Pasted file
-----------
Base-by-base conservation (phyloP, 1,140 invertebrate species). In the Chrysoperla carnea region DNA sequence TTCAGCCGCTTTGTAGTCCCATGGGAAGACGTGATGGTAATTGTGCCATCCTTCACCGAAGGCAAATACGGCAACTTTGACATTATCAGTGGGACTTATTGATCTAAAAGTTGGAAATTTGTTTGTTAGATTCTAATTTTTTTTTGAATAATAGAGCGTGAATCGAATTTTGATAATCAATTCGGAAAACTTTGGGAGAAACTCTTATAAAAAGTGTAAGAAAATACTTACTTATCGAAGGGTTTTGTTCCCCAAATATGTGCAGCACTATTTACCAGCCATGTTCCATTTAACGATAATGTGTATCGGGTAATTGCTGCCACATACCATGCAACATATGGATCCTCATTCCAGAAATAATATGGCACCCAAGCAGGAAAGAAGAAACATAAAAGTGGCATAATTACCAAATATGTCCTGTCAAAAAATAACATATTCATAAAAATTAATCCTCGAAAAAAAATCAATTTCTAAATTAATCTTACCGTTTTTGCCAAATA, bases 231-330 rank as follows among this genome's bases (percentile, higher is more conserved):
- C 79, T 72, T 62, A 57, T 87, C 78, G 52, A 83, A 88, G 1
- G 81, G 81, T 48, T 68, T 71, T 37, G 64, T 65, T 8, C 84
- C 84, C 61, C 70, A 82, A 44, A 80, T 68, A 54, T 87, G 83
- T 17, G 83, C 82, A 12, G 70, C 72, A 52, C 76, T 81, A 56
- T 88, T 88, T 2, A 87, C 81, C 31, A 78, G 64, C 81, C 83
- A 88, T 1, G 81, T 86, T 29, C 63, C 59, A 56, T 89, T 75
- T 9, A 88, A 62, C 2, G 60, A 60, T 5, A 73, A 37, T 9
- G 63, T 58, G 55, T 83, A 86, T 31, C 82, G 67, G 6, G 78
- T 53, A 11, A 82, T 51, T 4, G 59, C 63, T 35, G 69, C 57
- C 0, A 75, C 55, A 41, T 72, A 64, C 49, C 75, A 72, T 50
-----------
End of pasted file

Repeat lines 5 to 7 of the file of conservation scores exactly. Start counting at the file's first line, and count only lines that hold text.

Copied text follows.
- T 17, G 83, C 82, A 12, G 70, C 72, A 52, C 76, T 81, A 56
- T 88, T 88, T 2, A 87, C 81, C 31, A 78, G 64, C 81, C 83
- A 88, T 1, G 81, T 86, T 29, C 63, C 59, A 56, T 89, T 75